In order to hear the Lord calling us, we must do what the devil does not want us to do: acknowledge our sins. The serpent beguiled our first parents in the Garden of Eden by telling them, “If you eat the fruit of the tree of knowledge, you will be like God.” In other words, Satan tricked Adam and Eve into believing that they don’t need God and can live apart from His life and love. Today, Satan is trying to fool us into thinking, “As long as I am a good person, God will always love me no matter what.” It is true that God’s love is infinite but the question is: what does it mean to be a “good person”? Our culture tells us that we can define “good” for ourselves, and that what is good for you may not be good for me. The result is that we don’t attend Mass or go to Confession as often as we should, and Satan knows all too well that without receiving the Eucharist in a state of grace, we have no life within us. Jesus Christ tells us that a truly good person loves the Lord God with their whole heart, soul, mind, and with all their strength; that goodness flows from a life lived according to the truth and beauty of our faith; that a good person’s actions speak louder than their words.
The Psalm of the mass of Ash Wednesday encourages us to seek God’s mercy and forgiveness; to come before God and say, “My offenses, truly I know them. My sin is always before me. Against you, you alone have I sinned. What is evil in your sight I have done.” Armed with the weapons of prayer and fasting, we “rend our hearts”, turning back to our gracious and merciful God. Yet we do not repent in order to be rewarded by God, but to show our love and dedication to His Son; to show the world that our faith is a gift to be given and shared—that the ashes we wear, abstaining from meat on Fridays, and the giving up good things for forty days—show in some small way our willingness to enter into and share in the sufferings of Christ, to become living witnesses of the Eucharistic Lord—to truly become what we receive.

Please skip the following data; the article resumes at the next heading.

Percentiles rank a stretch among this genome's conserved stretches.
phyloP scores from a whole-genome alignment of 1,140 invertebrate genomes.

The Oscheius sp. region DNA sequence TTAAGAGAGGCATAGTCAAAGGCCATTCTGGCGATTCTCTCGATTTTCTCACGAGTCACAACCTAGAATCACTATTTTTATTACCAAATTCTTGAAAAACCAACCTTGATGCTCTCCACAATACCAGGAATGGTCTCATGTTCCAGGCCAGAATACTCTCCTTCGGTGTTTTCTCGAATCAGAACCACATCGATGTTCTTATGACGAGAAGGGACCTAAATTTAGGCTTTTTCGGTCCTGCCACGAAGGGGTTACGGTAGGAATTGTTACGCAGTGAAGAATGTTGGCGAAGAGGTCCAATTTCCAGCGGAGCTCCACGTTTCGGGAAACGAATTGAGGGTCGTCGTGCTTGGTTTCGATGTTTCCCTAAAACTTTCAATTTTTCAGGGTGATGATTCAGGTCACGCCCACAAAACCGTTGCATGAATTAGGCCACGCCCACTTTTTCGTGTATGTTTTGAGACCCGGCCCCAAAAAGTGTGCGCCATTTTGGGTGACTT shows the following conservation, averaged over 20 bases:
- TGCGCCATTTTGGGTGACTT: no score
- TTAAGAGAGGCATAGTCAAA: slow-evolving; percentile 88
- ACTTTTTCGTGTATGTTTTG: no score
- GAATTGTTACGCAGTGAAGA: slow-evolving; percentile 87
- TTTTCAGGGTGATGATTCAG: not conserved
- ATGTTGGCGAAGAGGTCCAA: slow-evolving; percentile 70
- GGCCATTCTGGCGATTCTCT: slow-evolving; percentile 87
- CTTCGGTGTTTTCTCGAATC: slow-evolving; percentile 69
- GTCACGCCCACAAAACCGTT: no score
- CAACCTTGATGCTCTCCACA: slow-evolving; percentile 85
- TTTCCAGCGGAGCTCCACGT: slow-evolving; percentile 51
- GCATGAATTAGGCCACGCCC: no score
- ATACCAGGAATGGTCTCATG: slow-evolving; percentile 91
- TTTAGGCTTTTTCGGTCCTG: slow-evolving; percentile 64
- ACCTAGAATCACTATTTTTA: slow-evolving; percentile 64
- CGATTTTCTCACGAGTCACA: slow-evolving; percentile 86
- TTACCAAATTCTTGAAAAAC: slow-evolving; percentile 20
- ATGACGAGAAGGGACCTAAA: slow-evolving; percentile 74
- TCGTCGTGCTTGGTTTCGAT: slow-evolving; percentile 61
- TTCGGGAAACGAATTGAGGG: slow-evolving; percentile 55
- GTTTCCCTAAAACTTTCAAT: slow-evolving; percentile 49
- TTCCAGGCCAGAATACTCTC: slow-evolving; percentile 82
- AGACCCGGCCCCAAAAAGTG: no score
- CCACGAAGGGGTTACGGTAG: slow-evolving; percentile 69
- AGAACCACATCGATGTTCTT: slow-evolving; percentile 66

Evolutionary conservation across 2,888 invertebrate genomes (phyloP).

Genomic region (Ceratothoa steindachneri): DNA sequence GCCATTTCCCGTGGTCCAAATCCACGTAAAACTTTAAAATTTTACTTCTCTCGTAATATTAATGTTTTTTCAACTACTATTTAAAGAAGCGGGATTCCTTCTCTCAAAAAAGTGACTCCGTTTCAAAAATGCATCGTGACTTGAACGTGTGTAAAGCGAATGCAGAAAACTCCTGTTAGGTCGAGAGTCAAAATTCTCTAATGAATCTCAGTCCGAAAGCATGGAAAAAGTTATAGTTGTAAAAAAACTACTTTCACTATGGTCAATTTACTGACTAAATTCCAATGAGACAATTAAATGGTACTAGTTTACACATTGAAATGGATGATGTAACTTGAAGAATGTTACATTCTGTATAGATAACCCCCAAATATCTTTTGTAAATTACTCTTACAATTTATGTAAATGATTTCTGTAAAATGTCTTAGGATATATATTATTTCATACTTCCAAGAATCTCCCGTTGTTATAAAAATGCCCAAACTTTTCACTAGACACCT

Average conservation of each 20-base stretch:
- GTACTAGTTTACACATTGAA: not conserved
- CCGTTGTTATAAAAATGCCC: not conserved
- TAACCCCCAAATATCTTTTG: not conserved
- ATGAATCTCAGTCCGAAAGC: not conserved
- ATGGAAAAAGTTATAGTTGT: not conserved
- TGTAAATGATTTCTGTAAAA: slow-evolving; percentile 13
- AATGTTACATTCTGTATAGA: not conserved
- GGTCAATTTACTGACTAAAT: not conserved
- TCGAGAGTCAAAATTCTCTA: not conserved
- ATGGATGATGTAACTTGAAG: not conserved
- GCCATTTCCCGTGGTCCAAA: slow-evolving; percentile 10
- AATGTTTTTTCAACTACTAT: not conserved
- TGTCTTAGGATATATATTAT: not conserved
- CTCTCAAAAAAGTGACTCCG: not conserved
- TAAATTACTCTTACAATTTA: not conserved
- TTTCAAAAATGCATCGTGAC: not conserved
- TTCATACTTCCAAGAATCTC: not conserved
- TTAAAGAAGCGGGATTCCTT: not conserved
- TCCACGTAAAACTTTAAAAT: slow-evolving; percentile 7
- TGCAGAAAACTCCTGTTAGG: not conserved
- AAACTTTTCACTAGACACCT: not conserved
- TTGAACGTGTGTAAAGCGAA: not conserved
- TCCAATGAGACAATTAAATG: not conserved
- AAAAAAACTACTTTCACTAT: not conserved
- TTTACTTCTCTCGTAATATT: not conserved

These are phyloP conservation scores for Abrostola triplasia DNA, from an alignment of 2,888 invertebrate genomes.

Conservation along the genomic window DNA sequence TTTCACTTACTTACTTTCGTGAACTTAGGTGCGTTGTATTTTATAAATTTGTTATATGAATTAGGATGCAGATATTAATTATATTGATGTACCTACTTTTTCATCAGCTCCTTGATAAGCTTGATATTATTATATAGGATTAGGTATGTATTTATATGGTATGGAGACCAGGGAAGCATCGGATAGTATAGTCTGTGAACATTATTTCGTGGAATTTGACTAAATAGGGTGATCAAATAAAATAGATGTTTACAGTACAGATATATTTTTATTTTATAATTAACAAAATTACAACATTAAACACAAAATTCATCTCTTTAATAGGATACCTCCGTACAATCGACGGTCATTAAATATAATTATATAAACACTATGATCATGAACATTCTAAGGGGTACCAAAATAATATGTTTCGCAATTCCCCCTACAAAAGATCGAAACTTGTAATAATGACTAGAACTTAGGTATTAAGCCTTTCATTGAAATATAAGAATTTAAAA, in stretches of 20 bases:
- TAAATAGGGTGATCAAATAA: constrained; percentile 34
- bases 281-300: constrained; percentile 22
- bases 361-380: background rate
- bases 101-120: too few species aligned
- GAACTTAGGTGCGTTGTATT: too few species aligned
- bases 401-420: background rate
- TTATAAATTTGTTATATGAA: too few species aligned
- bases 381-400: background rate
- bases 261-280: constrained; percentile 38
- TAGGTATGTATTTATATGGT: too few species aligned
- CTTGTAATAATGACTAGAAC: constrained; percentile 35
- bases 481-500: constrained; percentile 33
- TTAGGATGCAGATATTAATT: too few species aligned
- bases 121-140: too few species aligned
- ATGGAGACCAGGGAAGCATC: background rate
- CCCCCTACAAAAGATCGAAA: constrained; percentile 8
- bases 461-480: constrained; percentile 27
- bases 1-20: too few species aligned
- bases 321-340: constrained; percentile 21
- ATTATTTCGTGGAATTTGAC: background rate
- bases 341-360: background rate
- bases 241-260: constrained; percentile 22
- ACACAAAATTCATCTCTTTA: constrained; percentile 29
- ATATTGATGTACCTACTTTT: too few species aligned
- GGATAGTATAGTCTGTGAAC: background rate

“My offenses, truly I know them. My sin is always before me. Against you, you alone have I sinned. What is evil in your sight I have done.”
This is the bottom line: God’s love is so immense, and it’s power so limitless, and its embrace so tender and intimate, that Love Himself brings forth life. God has created us in His image and likeness, has written His law of love and life into our very being, and has allowed us to share in His very life. God invites us through His Only Son, Our Lord and Savior Jesus Christ, to draw deeply from the wellspring of salvation. He invites us in the sacraments, most especially in the Eucharist, to unite ourselves to Him in the deepest and greatest possible way. He calls us to works of mercy to show that we love Him as much as He loves us.
Lent is a time to unite ourselves to the Cross of Christ; to offer everything we have and everything we are in loving sacrifice to our heavenly Father. As we carry our Cross along the way–as our shoulders bear the burdens of this life–let us cry out to God without fear and say, “Save me, O God, for the waters have risen to my neck. I have entered the waters of the deep and the waves overwhelm me” (Psalm 69:1-2). Yet we know that Easter will come: that God, in His great love, will turn toward us with compassion–that He will open His heart and redeem us. And when the day of rejoicing comes, let us praise God with the angels and saints, and sing with joy: “Give thanks to the Lord for He is good; for His love endures forever” (Psalm 118:29).
©2011 Aurem Cordis and Deacon Harold Burke-Sivers